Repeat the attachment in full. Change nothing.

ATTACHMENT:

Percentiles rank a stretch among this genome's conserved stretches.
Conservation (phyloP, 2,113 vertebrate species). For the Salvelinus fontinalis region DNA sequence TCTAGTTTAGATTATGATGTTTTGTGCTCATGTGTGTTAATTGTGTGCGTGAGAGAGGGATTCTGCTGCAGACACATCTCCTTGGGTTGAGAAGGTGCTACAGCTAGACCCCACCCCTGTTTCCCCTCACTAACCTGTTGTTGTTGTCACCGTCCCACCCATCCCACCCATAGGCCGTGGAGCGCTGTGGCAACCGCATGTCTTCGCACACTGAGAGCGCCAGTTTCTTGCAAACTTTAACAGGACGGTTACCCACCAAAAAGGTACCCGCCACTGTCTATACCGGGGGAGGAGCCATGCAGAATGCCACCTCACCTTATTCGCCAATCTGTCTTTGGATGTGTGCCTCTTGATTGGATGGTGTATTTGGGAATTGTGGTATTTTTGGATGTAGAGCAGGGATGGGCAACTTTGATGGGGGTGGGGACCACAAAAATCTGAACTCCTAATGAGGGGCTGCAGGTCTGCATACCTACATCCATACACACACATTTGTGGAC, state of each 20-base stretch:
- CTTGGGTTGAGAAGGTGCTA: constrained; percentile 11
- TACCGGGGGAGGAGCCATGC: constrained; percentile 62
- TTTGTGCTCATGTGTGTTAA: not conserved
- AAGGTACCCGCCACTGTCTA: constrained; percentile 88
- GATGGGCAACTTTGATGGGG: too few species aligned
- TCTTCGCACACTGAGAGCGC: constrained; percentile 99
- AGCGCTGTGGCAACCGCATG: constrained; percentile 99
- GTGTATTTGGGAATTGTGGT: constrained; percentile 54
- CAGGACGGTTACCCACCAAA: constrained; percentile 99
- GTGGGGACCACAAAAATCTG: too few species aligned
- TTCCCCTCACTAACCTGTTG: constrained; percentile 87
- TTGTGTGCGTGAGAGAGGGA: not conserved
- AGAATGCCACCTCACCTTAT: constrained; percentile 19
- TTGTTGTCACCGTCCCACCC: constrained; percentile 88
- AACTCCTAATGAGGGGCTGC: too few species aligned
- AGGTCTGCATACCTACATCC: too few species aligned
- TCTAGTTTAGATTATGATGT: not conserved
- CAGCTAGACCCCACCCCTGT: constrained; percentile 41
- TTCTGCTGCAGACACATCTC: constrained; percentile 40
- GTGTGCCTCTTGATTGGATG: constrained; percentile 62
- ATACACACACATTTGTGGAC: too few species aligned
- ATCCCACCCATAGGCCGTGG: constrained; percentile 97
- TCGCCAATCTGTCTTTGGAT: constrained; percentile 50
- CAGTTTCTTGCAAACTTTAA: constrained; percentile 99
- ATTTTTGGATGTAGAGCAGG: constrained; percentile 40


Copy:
Percentiles rank a stretch among this genome's conserved stretches.
Conservation (phyloP, 2,113 vertebrate species). For the Salvelinus fontinalis region DNA sequence TCTAGTTTAGATTATGATGTTTTGTGCTCATGTGTGTTAATTGTGTGCGTGAGAGAGGGATTCTGCTGCAGACACATCTCCTTGGGTTGAGAAGGTGCTACAGCTAGACCCCACCCCTGTTTCCCCTCACTAACCTGTTGTTGTTGTCACCGTCCCACCCATCCCACCCATAGGCCGTGGAGCGCTGTGGCAACCGCATGTCTTCGCACACTGAGAGCGCCAGTTTCTTGCAAACTTTAACAGGACGGTTACCCACCAAAAAGGTACCCGCCACTGTCTATACCGGGGGAGGAGCCATGCAGAATGCCACCTCACCTTATTCGCCAATCTGTCTTTGGATGTGTGCCTCTTGATTGGATGGTGTATTTGGGAATTGTGGTATTTTTGGATGTAGAGCAGGGATGGGCAACTTTGATGGGGGTGGGGACCACAAAAATCTGAACTCCTAATGAGGGGCTGCAGGTCTGCATACCTACATCCATACACACACATTTGTGGAC, state of each 20-base stretch:
- CTTGGGTTGAGAAGGTGCTA: constrained; percentile 11
- TACCGGGGGAGGAGCCATGC: constrained; percentile 62
- TTTGTGCTCATGTGTGTTAA: not conserved
- AAGGTACCCGCCACTGTCTA: constrained; percentile 88
- GATGGGCAACTTTGATGGGG: too few species aligned
- TCTTCGCACACTGAGAGCGC: constrained; percentile 99
- AGCGCTGTGGCAACCGCATG: constrained; percentile 99
- GTGTATTTGGGAATTGTGGT: constrained; percentile 54
- CAGGACGGTTACCCACCAAA: constrained; percentile 99
- GTGGGGACCACAAAAATCTG: too few species aligned
- TTCCCCTCACTAACCTGTTG: constrained; percentile 87
- TTGTGTGCGTGAGAGAGGGA: not conserved
- AGAATGCCACCTCACCTTAT: constrained; percentile 19
- TTGTTGTCACCGTCCCACCC: constrained; percentile 88
- AACTCCTAATGAGGGGCTGC: too few species aligned
- AGGTCTGCATACCTACATCC: too few species aligned
- TCTAGTTTAGATTATGATGT: not conserved
- CAGCTAGACCCCACCCCTGT: constrained; percentile 41
- TTCTGCTGCAGACACATCTC: constrained; percentile 40
- GTGTGCCTCTTGATTGGATG: constrained; percentile 62
- ATACACACACATTTGTGGAC: too few species aligned
- ATCCCACCCATAGGCCGTGG: constrained; percentile 97
- TCGCCAATCTGTCTTTGGAT: constrained; percentile 50
- CAGTTTCTTGCAAACTTTAA: constrained; percentile 99
- ATTTTTGGATGTAGAGCAGG: constrained; percentile 40